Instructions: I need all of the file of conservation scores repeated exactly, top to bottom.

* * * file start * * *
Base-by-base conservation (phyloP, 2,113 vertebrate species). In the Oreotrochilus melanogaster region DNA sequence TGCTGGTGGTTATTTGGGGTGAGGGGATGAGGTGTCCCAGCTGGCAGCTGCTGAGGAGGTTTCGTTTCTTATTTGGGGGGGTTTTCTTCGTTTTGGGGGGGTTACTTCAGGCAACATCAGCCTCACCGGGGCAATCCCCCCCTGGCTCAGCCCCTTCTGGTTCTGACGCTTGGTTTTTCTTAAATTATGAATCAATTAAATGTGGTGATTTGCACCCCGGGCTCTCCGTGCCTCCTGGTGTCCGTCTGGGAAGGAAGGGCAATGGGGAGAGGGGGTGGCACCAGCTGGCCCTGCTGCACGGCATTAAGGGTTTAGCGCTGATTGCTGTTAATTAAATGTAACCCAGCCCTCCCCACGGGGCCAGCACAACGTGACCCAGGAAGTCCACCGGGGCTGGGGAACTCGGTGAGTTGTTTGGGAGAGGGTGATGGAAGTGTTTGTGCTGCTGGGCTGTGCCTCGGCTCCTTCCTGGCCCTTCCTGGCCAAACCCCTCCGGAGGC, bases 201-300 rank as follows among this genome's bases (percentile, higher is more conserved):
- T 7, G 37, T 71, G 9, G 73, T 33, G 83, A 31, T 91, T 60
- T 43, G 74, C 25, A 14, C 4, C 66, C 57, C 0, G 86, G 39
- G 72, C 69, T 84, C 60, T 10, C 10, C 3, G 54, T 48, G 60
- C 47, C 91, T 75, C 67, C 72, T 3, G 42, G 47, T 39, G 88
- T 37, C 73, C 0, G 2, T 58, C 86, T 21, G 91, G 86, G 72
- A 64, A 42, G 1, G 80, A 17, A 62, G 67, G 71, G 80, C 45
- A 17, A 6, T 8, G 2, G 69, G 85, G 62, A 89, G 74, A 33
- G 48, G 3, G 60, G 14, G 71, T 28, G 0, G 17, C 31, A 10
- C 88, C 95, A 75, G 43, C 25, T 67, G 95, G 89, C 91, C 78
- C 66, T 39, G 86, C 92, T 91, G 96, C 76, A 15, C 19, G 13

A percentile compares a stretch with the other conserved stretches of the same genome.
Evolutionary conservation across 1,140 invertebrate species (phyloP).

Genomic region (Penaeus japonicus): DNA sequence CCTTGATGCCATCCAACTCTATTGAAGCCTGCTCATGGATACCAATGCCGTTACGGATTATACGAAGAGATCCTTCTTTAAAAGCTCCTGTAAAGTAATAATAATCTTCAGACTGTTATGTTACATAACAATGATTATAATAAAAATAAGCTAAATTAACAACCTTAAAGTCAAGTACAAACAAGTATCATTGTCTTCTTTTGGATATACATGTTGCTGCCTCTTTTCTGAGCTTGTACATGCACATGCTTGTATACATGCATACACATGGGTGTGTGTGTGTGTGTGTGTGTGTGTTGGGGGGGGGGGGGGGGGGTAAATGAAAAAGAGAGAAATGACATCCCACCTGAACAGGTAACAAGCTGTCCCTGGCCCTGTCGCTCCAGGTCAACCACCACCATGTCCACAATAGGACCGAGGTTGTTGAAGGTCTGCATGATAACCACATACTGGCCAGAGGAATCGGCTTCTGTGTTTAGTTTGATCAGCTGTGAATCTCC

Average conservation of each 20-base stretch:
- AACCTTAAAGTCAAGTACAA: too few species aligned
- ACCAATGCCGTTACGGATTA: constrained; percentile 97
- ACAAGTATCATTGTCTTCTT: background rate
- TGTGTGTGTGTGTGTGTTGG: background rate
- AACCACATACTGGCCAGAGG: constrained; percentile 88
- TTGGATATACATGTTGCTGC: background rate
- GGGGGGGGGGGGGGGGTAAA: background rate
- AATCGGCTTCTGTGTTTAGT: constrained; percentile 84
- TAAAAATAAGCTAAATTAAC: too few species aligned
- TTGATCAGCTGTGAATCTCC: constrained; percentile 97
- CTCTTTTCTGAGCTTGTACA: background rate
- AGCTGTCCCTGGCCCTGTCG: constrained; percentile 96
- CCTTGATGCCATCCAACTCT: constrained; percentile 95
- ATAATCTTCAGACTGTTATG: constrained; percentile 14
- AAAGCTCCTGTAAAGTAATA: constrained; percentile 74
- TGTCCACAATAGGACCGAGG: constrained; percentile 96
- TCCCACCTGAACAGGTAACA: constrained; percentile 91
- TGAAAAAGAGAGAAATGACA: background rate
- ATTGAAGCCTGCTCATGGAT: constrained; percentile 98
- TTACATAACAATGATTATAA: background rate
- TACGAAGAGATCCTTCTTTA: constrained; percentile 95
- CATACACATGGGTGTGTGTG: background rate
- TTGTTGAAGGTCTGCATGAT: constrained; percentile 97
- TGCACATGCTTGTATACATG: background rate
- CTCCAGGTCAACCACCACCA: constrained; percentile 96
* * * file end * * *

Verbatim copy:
Base-by-base conservation (phyloP, 2,113 vertebrate species). In the Oreotrochilus melanogaster region DNA sequence TGCTGGTGGTTATTTGGGGTGAGGGGATGAGGTGTCCCAGCTGGCAGCTGCTGAGGAGGTTTCGTTTCTTATTTGGGGGGGTTTTCTTCGTTTTGGGGGGGTTACTTCAGGCAACATCAGCCTCACCGGGGCAATCCCCCCCTGGCTCAGCCCCTTCTGGTTCTGACGCTTGGTTTTTCTTAAATTATGAATCAATTAAATGTGGTGATTTGCACCCCGGGCTCTCCGTGCCTCCTGGTGTCCGTCTGGGAAGGAAGGGCAATGGGGAGAGGGGGTGGCACCAGCTGGCCCTGCTGCACGGCATTAAGGGTTTAGCGCTGATTGCTGTTAATTAAATGTAACCCAGCCCTCCCCACGGGGCCAGCACAACGTGACCCAGGAAGTCCACCGGGGCTGGGGAACTCGGTGAGTTGTTTGGGAGAGGGTGATGGAAGTGTTTGTGCTGCTGGGCTGTGCCTCGGCTCCTTCCTGGCCCTTCCTGGCCAAACCCCTCCGGAGGC, bases 201-300 rank as follows among this genome's bases (percentile, higher is more conserved):
- T 7, G 37, T 71, G 9, G 73, T 33, G 83, A 31, T 91, T 60
- T 43, G 74, C 25, A 14, C 4, C 66, C 57, C 0, G 86, G 39
- G 72, C 69, T 84, C 60, T 10, C 10, C 3, G 54, T 48, G 60
- C 47, C 91, T 75, C 67, C 72, T 3, G 42, G 47, T 39, G 88
- T 37, C 73, C 0, G 2, T 58, C 86, T 21, G 91, G 86, G 72
- A 64, A 42, G 1, G 80, A 17, A 62, G 67, G 71, G 80, C 45
- A 17, A 6, T 8, G 2, G 69, G 85, G 62, A 89, G 74, A 33
- G 48, G 3, G 60, G 14, G 71, T 28, G 0, G 17, C 31, A 10
- C 88, C 95, A 75, G 43, C 25, T 67, G 95, G 89, C 91, C 78
- C 66, T 39, G 86, C 92, T 91, G 96, C 76, A 15, C 19, G 13

A percentile compares a stretch with the other conserved stretches of the same genome.
Evolutionary conservation across 1,140 invertebrate species (phyloP).

Genomic region (Penaeus japonicus): DNA sequence CCTTGATGCCATCCAACTCTATTGAAGCCTGCTCATGGATACCAATGCCGTTACGGATTATACGAAGAGATCCTTCTTTAAAAGCTCCTGTAAAGTAATAATAATCTTCAGACTGTTATGTTACATAACAATGATTATAATAAAAATAAGCTAAATTAACAACCTTAAAGTCAAGTACAAACAAGTATCATTGTCTTCTTTTGGATATACATGTTGCTGCCTCTTTTCTGAGCTTGTACATGCACATGCTTGTATACATGCATACACATGGGTGTGTGTGTGTGTGTGTGTGTGTGTTGGGGGGGGGGGGGGGGGGTAAATGAAAAAGAGAGAAATGACATCCCACCTGAACAGGTAACAAGCTGTCCCTGGCCCTGTCGCTCCAGGTCAACCACCACCATGTCCACAATAGGACCGAGGTTGTTGAAGGTCTGCATGATAACCACATACTGGCCAGAGGAATCGGCTTCTGTGTTTAGTTTGATCAGCTGTGAATCTCC

Average conservation of each 20-base stretch:
- AACCTTAAAGTCAAGTACAA: too few species aligned
- ACCAATGCCGTTACGGATTA: constrained; percentile 97
- ACAAGTATCATTGTCTTCTT: background rate
- TGTGTGTGTGTGTGTGTTGG: background rate
- AACCACATACTGGCCAGAGG: constrained; percentile 88
- TTGGATATACATGTTGCTGC: background rate
- GGGGGGGGGGGGGGGGTAAA: background rate
- AATCGGCTTCTGTGTTTAGT: constrained; percentile 84
- TAAAAATAAGCTAAATTAAC: too few species aligned
- TTGATCAGCTGTGAATCTCC: constrained; percentile 97
- CTCTTTTCTGAGCTTGTACA: background rate
- AGCTGTCCCTGGCCCTGTCG: constrained; percentile 96
- CCTTGATGCCATCCAACTCT: constrained; percentile 95
- ATAATCTTCAGACTGTTATG: constrained; percentile 14
- AAAGCTCCTGTAAAGTAATA: constrained; percentile 74
- TGTCCACAATAGGACCGAGG: constrained; percentile 96
- TCCCACCTGAACAGGTAACA: constrained; percentile 91
- TGAAAAAGAGAGAAATGACA: background rate
- ATTGAAGCCTGCTCATGGAT: constrained; percentile 98
- TTACATAACAATGATTATAA: background rate
- TACGAAGAGATCCTTCTTTA: constrained; percentile 95
- CATACACATGGGTGTGTGTG: background rate
- TTGTTGAAGGTCTGCATGAT: constrained; percentile 97
- TGCACATGCTTGTATACATG: background rate
- CTCCAGGTCAACCACCACCA: constrained; percentile 96